WATERVILLE — City councilors on Tuesday voted 4-3 to buy the Morning Sentinel building for $500,000 and turn it into a police station.

The price was $100,000 less than the $600,000 MaineToday Media Inc., which owns the Morning Sentinel, submitted to the city Monday as the sale price.

The council must take two more votes on the matter before it becomes final.

As part of Tuesday’s vote, the council nullified its vote of Feb. 7 to build a new $2.75 million police station at Head of Falls.

Councilor George Myers, Jr. D-Ward 2, made the motion Tuesday to buy the Sentinel building for $500,000, saying the city has had to trim workers from city departments in recent years because of the economy and there have been many foreclosures in the city. The city also is looking at a tax increase, he said.

“I think the responsible thing to do is to look at the project in terms of the actual economic climate we’re in and to see if we can save money,” Myers said.

He said he realizes the architects want to build a new building, but he urged against it.

“These aren’t caviar times — these are hamburg times,” Myers said.

Neil Heyside, chief executive officer of MaineToday Media, said he could not make a decision Tuesday on whether Myers’ proposal that the city buy the Sentinel building for $500,000 would be acceptable.

Heyside said the Morning Sentinel building is at least one-third too large for the newspaper’s needs.

MaineToday Media’s commitment to the Morning Sentinel is absolute and the staff would re-locate in Waterville if the building is sold, he said.

The company is recapitalizing and plans to make a significant investment in technology that will allow it to retain its workforce, Heyside said. He said some people, particularly sales people, would work from home in the future.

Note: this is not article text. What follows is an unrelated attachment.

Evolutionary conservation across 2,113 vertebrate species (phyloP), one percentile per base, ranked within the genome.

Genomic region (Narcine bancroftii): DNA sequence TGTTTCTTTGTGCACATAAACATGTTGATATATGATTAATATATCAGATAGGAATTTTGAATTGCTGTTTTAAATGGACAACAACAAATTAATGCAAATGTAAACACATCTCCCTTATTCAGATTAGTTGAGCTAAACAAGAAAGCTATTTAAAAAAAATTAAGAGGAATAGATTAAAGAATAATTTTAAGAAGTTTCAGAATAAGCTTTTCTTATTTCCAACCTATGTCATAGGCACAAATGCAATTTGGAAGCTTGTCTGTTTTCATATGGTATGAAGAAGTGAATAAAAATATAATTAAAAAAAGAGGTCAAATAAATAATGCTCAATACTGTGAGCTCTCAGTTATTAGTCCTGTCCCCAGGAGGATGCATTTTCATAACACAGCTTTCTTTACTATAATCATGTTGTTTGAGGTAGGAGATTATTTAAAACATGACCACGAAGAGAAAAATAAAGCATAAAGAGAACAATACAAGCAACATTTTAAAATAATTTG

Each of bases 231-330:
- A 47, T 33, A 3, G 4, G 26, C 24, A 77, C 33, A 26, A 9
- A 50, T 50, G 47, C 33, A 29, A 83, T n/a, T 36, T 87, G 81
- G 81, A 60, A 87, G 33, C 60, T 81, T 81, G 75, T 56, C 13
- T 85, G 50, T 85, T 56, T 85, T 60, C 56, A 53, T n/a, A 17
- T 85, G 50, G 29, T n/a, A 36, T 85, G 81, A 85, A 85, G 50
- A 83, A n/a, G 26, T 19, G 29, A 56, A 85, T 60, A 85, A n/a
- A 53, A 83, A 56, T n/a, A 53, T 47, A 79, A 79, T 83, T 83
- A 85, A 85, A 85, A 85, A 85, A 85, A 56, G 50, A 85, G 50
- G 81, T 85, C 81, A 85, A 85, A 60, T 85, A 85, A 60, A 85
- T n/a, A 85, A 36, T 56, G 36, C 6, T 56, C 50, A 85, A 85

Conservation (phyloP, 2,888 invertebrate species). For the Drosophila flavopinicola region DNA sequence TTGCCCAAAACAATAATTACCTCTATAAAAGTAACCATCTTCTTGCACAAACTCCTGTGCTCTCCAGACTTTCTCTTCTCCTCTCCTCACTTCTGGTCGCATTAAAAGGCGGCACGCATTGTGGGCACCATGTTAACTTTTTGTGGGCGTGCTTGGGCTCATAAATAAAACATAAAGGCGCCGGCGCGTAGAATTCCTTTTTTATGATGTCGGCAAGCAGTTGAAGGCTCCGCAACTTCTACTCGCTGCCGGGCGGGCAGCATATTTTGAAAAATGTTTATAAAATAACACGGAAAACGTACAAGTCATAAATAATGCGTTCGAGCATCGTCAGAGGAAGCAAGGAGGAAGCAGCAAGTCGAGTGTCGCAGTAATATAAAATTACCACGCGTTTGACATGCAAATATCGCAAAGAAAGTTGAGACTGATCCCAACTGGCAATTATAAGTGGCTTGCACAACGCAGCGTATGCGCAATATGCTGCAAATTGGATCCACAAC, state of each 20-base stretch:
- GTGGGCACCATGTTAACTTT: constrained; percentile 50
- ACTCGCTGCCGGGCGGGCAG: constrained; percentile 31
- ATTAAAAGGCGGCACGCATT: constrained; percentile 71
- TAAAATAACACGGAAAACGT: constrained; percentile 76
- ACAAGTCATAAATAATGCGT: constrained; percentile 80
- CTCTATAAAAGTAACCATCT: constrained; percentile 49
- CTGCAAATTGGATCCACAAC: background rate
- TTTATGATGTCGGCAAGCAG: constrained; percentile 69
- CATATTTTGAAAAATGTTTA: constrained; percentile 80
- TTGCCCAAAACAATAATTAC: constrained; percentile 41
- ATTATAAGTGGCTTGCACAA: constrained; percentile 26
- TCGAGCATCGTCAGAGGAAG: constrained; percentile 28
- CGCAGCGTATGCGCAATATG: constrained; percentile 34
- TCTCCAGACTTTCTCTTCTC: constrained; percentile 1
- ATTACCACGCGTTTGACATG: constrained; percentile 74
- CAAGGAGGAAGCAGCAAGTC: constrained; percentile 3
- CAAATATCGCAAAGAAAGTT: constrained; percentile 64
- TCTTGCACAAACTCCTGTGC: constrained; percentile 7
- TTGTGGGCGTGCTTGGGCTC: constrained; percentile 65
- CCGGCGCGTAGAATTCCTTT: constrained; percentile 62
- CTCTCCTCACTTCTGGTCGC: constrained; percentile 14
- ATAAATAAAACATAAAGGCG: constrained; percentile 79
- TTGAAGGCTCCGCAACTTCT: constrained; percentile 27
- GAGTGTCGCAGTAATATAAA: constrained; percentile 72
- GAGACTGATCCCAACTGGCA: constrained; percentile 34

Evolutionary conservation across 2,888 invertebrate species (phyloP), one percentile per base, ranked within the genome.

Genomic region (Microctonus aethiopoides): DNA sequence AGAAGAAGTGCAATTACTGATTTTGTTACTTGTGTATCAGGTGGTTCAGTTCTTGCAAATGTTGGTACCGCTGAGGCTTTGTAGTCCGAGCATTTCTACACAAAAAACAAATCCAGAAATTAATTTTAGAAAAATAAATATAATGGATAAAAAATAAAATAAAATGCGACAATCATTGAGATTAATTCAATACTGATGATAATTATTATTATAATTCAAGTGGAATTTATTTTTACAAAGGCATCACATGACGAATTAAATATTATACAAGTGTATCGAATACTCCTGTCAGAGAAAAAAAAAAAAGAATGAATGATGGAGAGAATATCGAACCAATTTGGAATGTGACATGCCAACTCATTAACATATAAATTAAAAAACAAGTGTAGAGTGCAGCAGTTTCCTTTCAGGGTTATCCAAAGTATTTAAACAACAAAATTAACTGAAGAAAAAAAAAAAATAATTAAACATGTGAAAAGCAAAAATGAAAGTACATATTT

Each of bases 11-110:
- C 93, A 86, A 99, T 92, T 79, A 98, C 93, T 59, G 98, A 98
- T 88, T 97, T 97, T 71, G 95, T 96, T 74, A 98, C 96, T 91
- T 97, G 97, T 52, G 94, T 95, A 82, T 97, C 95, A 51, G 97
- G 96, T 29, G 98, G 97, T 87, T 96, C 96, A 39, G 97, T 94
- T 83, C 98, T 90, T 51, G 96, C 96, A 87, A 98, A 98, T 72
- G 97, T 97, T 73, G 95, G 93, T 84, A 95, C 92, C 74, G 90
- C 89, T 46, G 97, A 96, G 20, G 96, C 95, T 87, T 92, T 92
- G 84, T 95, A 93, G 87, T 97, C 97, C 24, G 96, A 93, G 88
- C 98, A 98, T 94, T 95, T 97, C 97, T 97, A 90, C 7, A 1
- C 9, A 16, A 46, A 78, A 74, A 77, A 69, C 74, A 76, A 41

Myers asked if reporters would work from home.

“Oh, no, no, no,” Heyside said. “They’ll be in a space.”

Mayor Karen Heck said the Waterville Main Street program would help MaineToday Media Inc., find a site in the city suitable for the newspaper.

“We’d love to keep you downtown,” she said.

George Coleman, a member of the Police Station Study Committee, which explored sites for a police station and recommended building at Head of Falls, asked the council to weigh the costs of building new against retrofitting the Sentinel.

“The costs of renovating a building are very difficult to control,” he said. “It’s much easier to control the cost of new construction.”

He said he did not think the amount of savings to be realized in buying the 15-year-old newspaper building would be worthwhile.

“Buy the Sentinel (building) if you will, but please don’t put the Police Department there,” Coleman said.

Councilor Erik Thomas, D-Ward 4, said the city already has a lot of empty buildings and asked aloud if it is in the city’s best interest to build new.

“I just think that that’s something that’s important to consider in terms of this project,” he said.

But Councilor Karen Rancourt-Thomas, D-Ward 7, said the Sentinel building would be an albatross to the city. It was built as an office building, she said.

“I believe that we need a new police station,” she said. “I think the Morning Sentinel building can be used as an office building. It’s a beautiful building.”

Myers, Council Chairman Fred Stubbert Jr., D-Ward 1, and councilors Erik Thomas and Eliza Mathias, D-Ward 6, voted to buy the Sentinel building; councilors Rancourt-Thomas and Rosemary Winslow, D-Ward 3, and John O’Donnell, D-Ward 5, opposed it.

Councilors are expected to take a second and possibly a third vote on the issue in two weeks.

Amy Calder — 861-9247

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